Obama’s Oil Spill Of A Press Conference

Jim Geraghty’s Morning Jolt from National Review Online is a classic today (you really should consider subscribing to it if you haven’t already). A sampling, from the section on yesterday’s hour-long Obamathon with the media…

So That’s Why He Doesn’t Do Press Conferences Anymore
 
Early on — say, 2005 or 2006 — I thought then-senator Barack Obama was indeed a great speaker and a true rising star in politics. (For those jeering, cut me some slack, pal — I was out of the country.) But then I caught him at a few candidate cattle calls in early 2007 and was strikingly underwhelmed; when your reputation is that you’re LeBron James, JFK, Martin Luther King, and Jesus all rolled into one, you’re expected to knock it out of the park every time. And the more he underwhelmed me, the more my social betters at larger publications kept insisting that his latest speech was the greatest in American history, or at least the best in American history since his last speech.

So when Obama completely bobbles a press conference, I’m not surprised; what does surprise me is when everybody else starts noticing.

Tom Maguire, writing at JustOneMinute: “Obama tells us he is in charge at his press conference, then goes off-message by claiming he was a mere bystander to the dismissal of the head of the Minerals and Management Services. NY Timeswoman Jackie Calmes asked a skeptical follow-up about this, so we will see how much BS the press can swallow.”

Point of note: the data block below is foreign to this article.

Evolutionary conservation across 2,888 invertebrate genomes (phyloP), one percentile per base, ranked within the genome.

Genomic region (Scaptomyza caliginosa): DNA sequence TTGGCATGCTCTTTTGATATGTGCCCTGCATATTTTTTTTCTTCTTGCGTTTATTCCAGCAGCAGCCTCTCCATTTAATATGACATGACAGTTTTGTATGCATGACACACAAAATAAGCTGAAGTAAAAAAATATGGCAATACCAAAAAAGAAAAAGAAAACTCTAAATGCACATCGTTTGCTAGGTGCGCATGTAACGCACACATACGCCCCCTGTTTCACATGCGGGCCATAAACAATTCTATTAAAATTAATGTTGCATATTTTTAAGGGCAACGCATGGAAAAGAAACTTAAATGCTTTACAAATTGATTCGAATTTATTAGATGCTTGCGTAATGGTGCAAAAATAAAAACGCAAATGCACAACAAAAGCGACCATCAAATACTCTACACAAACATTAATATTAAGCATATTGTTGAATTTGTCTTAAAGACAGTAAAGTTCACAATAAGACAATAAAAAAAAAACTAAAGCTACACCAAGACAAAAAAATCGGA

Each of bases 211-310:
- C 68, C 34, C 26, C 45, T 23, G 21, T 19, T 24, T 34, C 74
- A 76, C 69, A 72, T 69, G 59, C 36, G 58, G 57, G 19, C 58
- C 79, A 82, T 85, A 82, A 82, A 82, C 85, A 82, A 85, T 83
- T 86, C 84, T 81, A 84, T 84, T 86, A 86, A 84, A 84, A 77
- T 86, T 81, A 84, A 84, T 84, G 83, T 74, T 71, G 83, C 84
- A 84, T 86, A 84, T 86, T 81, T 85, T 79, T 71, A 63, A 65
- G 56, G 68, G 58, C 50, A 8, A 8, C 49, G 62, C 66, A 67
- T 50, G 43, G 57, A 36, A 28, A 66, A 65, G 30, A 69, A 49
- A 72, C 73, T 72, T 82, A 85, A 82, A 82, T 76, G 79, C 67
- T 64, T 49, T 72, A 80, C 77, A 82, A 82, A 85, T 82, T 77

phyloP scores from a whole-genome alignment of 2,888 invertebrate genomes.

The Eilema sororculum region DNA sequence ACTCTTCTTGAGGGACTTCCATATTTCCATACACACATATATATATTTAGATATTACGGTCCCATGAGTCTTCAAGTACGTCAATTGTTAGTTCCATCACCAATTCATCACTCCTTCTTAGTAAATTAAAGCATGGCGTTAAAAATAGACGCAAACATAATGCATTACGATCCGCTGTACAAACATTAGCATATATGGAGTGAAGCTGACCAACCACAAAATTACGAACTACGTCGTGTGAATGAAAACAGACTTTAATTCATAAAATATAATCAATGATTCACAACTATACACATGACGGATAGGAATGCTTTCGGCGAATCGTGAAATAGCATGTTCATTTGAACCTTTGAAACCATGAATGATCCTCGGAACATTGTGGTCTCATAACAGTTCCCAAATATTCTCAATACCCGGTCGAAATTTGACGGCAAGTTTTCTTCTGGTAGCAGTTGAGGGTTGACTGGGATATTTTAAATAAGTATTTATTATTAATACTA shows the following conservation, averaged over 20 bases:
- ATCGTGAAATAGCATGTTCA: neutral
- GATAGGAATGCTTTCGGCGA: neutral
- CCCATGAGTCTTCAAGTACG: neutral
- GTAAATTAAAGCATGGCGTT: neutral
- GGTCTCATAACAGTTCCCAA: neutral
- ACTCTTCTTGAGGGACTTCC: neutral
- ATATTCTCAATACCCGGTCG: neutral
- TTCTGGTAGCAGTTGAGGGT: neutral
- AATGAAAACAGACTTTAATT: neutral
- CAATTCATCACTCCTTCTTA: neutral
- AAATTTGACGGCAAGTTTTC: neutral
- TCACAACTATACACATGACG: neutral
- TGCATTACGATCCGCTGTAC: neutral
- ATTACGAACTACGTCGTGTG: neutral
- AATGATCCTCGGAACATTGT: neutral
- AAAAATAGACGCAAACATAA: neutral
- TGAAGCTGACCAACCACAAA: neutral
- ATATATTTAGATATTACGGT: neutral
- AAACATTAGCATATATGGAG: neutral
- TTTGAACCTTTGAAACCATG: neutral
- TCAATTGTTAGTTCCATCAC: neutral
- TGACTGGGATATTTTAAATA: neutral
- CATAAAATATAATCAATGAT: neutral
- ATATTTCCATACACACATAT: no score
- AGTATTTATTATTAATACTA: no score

Allahpundit, writing at Hot Air: “I could wring 10 posts out of that oil spill of a press conference but any more than three would be cruel to you guys, I think. So here’s the first golden moment, which even some lefties were laughing at on Twitter. After solemnly insisting that ‘the federal government is fully engaged and I’m fully engaged,’ The One admits he’s . . . not quite sure what happened with the head of MMS this morning because he was busy with a bunch of other important stuff at the time. Like, for instance, meeting with the Duke basketball team. In fairness, it’s not entirely clear even now whether Birnbaum jumped or was pushed: Officially she resigned but sources tell CNN she was fired. Even so, given the growing public contempt for MMS’s embarrassingly shoddy oversight, I’m amazed he didn’t seize this as an opportunity for a ‘damn right I ordered the code red on Birnbaum’ moment. On a day when the public’s desperately looking for authority and accountability, he’s flatly admitting that he’s out of the loop. Great work, champ.”

The Washington Post‘s Jonathan Capehart, usually a reliable Obama fan: “Obama’s admission that he was clueless on this question was shocking. Perhaps he was being polite. Not wanting to draw attention to the sacking of an individual the American people didn’t realize was even there. But by not proactively announcing Birnbaum’s departure and then being caught flat-footed on what happened to her, Obama will fuel the narrative that he is a cool chief executive who is not only aloof but also unaware of the machinations of his own administration.”

I thought I had the perfect example of how meaningless Obama’s rote pledges have become — “We will not rest until,” “Let me be clear” — with my list of “top priorities” he’s referred to since the initial explosion, but Tabitha Hale tweets, “Obama has made 2 visits to the gulf since the spill . . . and 4 visits to California to campaign for Boxer.” (Although I wonder, is it four visits or four fundraisers in two visits?)

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